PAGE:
Last week hedge fund manager Jason H. Karp explained during the Milken Institute's Global Conference that his company's personality assessment helps reveal positive and negative attributes in job candidates.
He went on to say that the personality traits he looks for the most in traders and analysts are openness to change and grit (or resilience).
"I would argue that the single most important thing you could do as an organization is hire the right people," Frederick Morgeson, an organizational psychology expert and professor of management at Michigan State University, tells Business Insider.
And a key way to do that, he argues, is by investing time, energy, and money into properly conducting personality assessments.
Morgeson says what's truly unique and commendable about Karp's tactic is his clear understanding of what he needs for the job and the company. This is the crucial first step to conducting personality assessments the right way.
Why do personality assessments matter?
The point of personality assessments, Morgeson says, is to get an idea of what traits someone possesses and what types of behaviors they engage in so you can assess how well they match up to the traits you believe are really important for success in the job and in the organization.
Questions like, "To what extent do you like trying new or different things?" and, "Tell me about a time when you had to try something new," for example, would indicate a job candidate's level of openness to new experiences and change.
Morgeson points out that if a company hires someone who makes between $50,000 and $60,000 a year, over the course of a 20-year career, that's at least a million-dollar investment in that person.
According to Tomas Chamorro-Premuzic, a professor of business psychology at University College London and Columbia University and CEO of personality profiling company Hogan Assessment Systems, when tests are scientifically validated, they are better at predicting future performance than interviews, references, and résumés.
Here are the steps you need to take to get the most out of your own company's personality assessments:
1. Understand your needs.
The first step to personality assessments is figuring out your company's values, missions, and the needs for the job.
"If you don't do the work as an organization to make sure that those traits that you're trying to find in your candidates are in fact the right traits for your organization and for the jobs they're doing, you're going to have problems," Morgeson says.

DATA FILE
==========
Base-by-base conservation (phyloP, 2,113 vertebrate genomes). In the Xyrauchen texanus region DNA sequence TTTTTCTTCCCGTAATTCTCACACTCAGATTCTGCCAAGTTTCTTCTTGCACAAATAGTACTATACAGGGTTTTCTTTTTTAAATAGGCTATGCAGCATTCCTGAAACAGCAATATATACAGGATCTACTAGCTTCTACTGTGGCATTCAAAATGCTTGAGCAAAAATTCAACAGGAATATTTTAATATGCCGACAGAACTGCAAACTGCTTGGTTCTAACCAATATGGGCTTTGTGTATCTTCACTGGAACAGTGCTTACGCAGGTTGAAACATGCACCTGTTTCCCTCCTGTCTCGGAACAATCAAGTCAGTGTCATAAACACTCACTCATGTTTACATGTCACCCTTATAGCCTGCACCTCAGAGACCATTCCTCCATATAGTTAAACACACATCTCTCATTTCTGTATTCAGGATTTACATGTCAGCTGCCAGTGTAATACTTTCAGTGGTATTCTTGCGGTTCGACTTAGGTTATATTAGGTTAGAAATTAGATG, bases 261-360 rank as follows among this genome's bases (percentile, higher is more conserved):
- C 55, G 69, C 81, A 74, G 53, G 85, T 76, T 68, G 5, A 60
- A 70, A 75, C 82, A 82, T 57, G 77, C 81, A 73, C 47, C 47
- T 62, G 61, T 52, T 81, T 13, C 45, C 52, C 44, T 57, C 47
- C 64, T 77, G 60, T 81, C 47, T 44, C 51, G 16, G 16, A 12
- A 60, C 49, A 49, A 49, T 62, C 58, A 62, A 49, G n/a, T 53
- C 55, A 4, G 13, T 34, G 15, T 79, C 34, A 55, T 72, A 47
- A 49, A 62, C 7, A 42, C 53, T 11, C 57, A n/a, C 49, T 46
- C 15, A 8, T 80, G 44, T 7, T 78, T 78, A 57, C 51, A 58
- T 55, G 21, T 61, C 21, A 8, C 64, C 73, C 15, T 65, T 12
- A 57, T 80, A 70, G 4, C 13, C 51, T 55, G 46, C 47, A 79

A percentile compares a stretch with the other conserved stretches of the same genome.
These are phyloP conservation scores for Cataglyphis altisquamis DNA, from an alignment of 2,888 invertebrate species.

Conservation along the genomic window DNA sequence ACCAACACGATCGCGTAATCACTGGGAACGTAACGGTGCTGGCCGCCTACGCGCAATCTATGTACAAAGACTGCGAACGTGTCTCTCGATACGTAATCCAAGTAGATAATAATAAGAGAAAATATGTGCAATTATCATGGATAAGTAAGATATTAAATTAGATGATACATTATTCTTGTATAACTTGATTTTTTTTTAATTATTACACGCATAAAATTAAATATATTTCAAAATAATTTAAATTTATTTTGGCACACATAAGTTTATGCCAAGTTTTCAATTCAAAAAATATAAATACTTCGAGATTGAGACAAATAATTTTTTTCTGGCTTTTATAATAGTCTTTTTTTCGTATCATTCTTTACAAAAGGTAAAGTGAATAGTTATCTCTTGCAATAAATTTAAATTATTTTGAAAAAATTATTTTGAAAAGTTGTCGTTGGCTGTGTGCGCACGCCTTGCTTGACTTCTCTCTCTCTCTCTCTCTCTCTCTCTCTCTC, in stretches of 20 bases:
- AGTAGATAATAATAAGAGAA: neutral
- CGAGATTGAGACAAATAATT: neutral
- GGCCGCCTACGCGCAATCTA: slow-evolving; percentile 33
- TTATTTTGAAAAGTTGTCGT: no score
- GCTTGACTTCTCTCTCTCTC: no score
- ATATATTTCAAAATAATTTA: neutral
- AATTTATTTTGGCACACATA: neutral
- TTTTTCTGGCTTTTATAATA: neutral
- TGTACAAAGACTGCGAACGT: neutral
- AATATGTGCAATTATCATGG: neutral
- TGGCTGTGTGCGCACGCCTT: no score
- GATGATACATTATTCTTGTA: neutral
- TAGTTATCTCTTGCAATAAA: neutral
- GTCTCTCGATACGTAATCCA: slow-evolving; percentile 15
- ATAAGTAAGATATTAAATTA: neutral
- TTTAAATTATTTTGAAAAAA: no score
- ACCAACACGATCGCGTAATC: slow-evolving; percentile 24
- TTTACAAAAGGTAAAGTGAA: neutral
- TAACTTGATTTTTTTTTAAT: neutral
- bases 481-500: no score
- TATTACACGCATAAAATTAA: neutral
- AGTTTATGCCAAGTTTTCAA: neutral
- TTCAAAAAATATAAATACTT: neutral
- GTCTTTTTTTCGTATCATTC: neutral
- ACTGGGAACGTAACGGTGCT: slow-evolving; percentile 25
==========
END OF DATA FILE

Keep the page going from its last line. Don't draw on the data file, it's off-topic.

Businesses need to ask:
What is is going to take to be successful in the job?
What is it going to take to be successful in the organization?
Only once these ideal traits are clear can a business proceed to the next step of assessing candidates' personalities and their fit.
2. Pick an assessment.
There are thousands of different personality assessments available on the market today. One most people have heard of is the controversial Myers-Briggs Type Indicator test.
Karp said his company looks for openness to change, which is one of the "Big Five" personality traits, another common model for assessing potential new hires.
Collectively, these traits are often referred to with the acronym OCEAN, which stands for openness, conscientiousness, extraversion, agreeableness, and neuroticism. Even though Karp said that neuroticism could lead to what he calls a "nuisance hire" — someone that has potential, but could be a drain on the company — he admitted that he himself exhibits this trait.
Often people will exhibit a mixture of some of these personality traits, Morgeson says, but there are usually a few that stand out to assessors more than others.
3. Beware of common mistakes.
Where companies often trip up, Morgeson explains, is not assessing these personality traits the right way.
"One of the things that the field [of organizational psychology] has struggled with is, we know these personality traits matter for how people perform, but how do we get at them, how do we measure them, how do we effectively assess them?"
Assessors could potentially ask the wrong kinds of questions to discern a personality trait.
"Even though they have an idea of what they want, they're not engaging in a process that will really help them understand the candidates' or the applicants' standing on those characteristics," he says.
Critics of personality assessments also claim it's too easy to game these tests. John Rust, director of Cambridge University's Psychometrics Centre, told the economist that because the expected answers to these assessments are often clear, companies wind up "selecting the people who know what the right answers are."
Morgeson admits this is especially problematic when using these assessments for hiring, since job applicants are more motivated to lie and tell interviewers what they want to hear. But good personality assessors have ways to know when someone's lying, he says:
They build a lie/cheat scale into the assessment. One way to do this is to ask a candidate if they endorse something that doesn't exist. If they answer in the affirmative, this raises the question, what else are they lying about?
When a potential hire's answers seem too good to be true, they follow up with them about it in some kind of interview process.
They reach out to the candidate's references and ask them to answer the same question about the job candidate and see if the responses line up.
"The whole point of the hiring process is you're trying to learn the most you can about an applicant in as many different ways as possible," Morgeson says.
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